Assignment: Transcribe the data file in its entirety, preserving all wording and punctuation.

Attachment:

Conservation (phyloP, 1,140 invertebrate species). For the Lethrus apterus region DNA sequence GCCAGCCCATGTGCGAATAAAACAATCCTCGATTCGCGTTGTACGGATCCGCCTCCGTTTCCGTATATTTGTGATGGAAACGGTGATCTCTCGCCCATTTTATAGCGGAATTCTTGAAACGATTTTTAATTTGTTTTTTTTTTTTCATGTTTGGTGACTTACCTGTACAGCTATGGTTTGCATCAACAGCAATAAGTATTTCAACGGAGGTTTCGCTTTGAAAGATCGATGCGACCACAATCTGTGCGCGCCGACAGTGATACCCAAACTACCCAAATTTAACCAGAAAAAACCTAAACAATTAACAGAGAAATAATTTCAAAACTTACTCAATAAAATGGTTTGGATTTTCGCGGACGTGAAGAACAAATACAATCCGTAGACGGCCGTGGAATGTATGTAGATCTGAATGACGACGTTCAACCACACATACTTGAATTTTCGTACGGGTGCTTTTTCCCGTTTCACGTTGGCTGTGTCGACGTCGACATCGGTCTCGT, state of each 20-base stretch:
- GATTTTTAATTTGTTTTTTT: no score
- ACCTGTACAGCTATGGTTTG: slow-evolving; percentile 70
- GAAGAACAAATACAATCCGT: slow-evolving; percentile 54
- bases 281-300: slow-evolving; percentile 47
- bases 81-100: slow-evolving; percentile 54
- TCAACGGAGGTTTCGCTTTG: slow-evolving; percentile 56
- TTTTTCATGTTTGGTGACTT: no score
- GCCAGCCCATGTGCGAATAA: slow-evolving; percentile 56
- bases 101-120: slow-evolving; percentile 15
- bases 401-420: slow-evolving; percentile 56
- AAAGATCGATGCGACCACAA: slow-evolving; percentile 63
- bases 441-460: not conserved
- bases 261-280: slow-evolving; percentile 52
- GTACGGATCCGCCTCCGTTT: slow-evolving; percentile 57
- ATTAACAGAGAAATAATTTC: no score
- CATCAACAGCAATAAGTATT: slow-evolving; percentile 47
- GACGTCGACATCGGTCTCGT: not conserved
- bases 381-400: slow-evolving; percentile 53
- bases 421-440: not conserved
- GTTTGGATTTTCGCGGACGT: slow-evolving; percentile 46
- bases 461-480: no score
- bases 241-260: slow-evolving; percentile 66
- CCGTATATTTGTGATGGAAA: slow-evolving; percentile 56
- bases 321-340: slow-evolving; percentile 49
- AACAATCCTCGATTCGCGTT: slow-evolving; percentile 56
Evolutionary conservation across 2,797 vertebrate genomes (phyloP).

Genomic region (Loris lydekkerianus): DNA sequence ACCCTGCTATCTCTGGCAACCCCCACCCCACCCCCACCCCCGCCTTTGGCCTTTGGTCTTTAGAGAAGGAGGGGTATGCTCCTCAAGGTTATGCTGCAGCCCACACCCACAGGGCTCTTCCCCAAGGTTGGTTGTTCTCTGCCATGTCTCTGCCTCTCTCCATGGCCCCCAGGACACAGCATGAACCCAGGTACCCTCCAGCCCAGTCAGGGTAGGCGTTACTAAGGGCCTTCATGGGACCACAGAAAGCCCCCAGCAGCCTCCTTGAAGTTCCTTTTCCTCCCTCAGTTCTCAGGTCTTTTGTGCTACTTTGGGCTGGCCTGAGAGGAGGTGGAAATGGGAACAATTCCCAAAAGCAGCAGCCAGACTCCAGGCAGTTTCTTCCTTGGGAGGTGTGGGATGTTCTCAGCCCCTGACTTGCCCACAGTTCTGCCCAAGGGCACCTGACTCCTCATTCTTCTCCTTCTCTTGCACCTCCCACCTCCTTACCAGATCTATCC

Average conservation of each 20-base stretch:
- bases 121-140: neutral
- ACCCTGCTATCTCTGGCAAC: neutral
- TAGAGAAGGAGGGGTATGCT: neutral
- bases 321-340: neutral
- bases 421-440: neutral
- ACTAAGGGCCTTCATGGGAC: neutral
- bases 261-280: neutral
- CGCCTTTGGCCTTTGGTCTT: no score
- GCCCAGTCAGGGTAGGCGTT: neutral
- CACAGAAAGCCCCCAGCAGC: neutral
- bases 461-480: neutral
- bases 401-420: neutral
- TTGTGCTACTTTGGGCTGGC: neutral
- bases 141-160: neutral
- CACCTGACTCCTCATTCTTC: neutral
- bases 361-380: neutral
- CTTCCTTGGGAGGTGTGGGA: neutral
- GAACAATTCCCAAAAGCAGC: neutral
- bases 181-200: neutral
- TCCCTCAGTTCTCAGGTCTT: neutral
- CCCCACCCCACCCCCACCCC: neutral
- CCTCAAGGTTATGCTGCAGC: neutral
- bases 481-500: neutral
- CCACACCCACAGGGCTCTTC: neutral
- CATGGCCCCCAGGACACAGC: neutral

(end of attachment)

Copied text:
Conservation (phyloP, 1,140 invertebrate species). For the Lethrus apterus region DNA sequence GCCAGCCCATGTGCGAATAAAACAATCCTCGATTCGCGTTGTACGGATCCGCCTCCGTTTCCGTATATTTGTGATGGAAACGGTGATCTCTCGCCCATTTTATAGCGGAATTCTTGAAACGATTTTTAATTTGTTTTTTTTTTTTCATGTTTGGTGACTTACCTGTACAGCTATGGTTTGCATCAACAGCAATAAGTATTTCAACGGAGGTTTCGCTTTGAAAGATCGATGCGACCACAATCTGTGCGCGCCGACAGTGATACCCAAACTACCCAAATTTAACCAGAAAAAACCTAAACAATTAACAGAGAAATAATTTCAAAACTTACTCAATAAAATGGTTTGGATTTTCGCGGACGTGAAGAACAAATACAATCCGTAGACGGCCGTGGAATGTATGTAGATCTGAATGACGACGTTCAACCACACATACTTGAATTTTCGTACGGGTGCTTTTTCCCGTTTCACGTTGGCTGTGTCGACGTCGACATCGGTCTCGT, state of each 20-base stretch:
- GATTTTTAATTTGTTTTTTT: no score
- ACCTGTACAGCTATGGTTTG: slow-evolving; percentile 70
- GAAGAACAAATACAATCCGT: slow-evolving; percentile 54
- bases 281-300: slow-evolving; percentile 47
- bases 81-100: slow-evolving; percentile 54
- TCAACGGAGGTTTCGCTTTG: slow-evolving; percentile 56
- TTTTTCATGTTTGGTGACTT: no score
- GCCAGCCCATGTGCGAATAA: slow-evolving; percentile 56
- bases 101-120: slow-evolving; percentile 15
- bases 401-420: slow-evolving; percentile 56
- AAAGATCGATGCGACCACAA: slow-evolving; percentile 63
- bases 441-460: not conserved
- bases 261-280: slow-evolving; percentile 52
- GTACGGATCCGCCTCCGTTT: slow-evolving; percentile 57
- ATTAACAGAGAAATAATTTC: no score
- CATCAACAGCAATAAGTATT: slow-evolving; percentile 47
- GACGTCGACATCGGTCTCGT: not conserved
- bases 381-400: slow-evolving; percentile 53
- bases 421-440: not conserved
- GTTTGGATTTTCGCGGACGT: slow-evolving; percentile 46
- bases 461-480: no score
- bases 241-260: slow-evolving; percentile 66
- CCGTATATTTGTGATGGAAA: slow-evolving; percentile 56
- bases 321-340: slow-evolving; percentile 49
- AACAATCCTCGATTCGCGTT: slow-evolving; percentile 56
Evolutionary conservation across 2,797 vertebrate genomes (phyloP).

Genomic region (Loris lydekkerianus): DNA sequence ACCCTGCTATCTCTGGCAACCCCCACCCCACCCCCACCCCCGCCTTTGGCCTTTGGTCTTTAGAGAAGGAGGGGTATGCTCCTCAAGGTTATGCTGCAGCCCACACCCACAGGGCTCTTCCCCAAGGTTGGTTGTTCTCTGCCATGTCTCTGCCTCTCTCCATGGCCCCCAGGACACAGCATGAACCCAGGTACCCTCCAGCCCAGTCAGGGTAGGCGTTACTAAGGGCCTTCATGGGACCACAGAAAGCCCCCAGCAGCCTCCTTGAAGTTCCTTTTCCTCCCTCAGTTCTCAGGTCTTTTGTGCTACTTTGGGCTGGCCTGAGAGGAGGTGGAAATGGGAACAATTCCCAAAAGCAGCAGCCAGACTCCAGGCAGTTTCTTCCTTGGGAGGTGTGGGATGTTCTCAGCCCCTGACTTGCCCACAGTTCTGCCCAAGGGCACCTGACTCCTCATTCTTCTCCTTCTCTTGCACCTCCCACCTCCTTACCAGATCTATCC

Average conservation of each 20-base stretch:
- bases 121-140: neutral
- ACCCTGCTATCTCTGGCAAC: neutral
- TAGAGAAGGAGGGGTATGCT: neutral
- bases 321-340: neutral
- bases 421-440: neutral
- ACTAAGGGCCTTCATGGGAC: neutral
- bases 261-280: neutral
- CGCCTTTGGCCTTTGGTCTT: no score
- GCCCAGTCAGGGTAGGCGTT: neutral
- CACAGAAAGCCCCCAGCAGC: neutral
- bases 461-480: neutral
- bases 401-420: neutral
- TTGTGCTACTTTGGGCTGGC: neutral
- bases 141-160: neutral
- CACCTGACTCCTCATTCTTC: neutral
- bases 361-380: neutral
- CTTCCTTGGGAGGTGTGGGA: neutral
- GAACAATTCCCAAAAGCAGC: neutral
- bases 181-200: neutral
- TCCCTCAGTTCTCAGGTCTT: neutral
- CCCCACCCCACCCCCACCCC: neutral
- CCTCAAGGTTATGCTGCAGC: neutral
- bases 481-500: neutral
- CCACACCCACAGGGCTCTTC: neutral
- CATGGCCCCCAGGACACAGC: neutral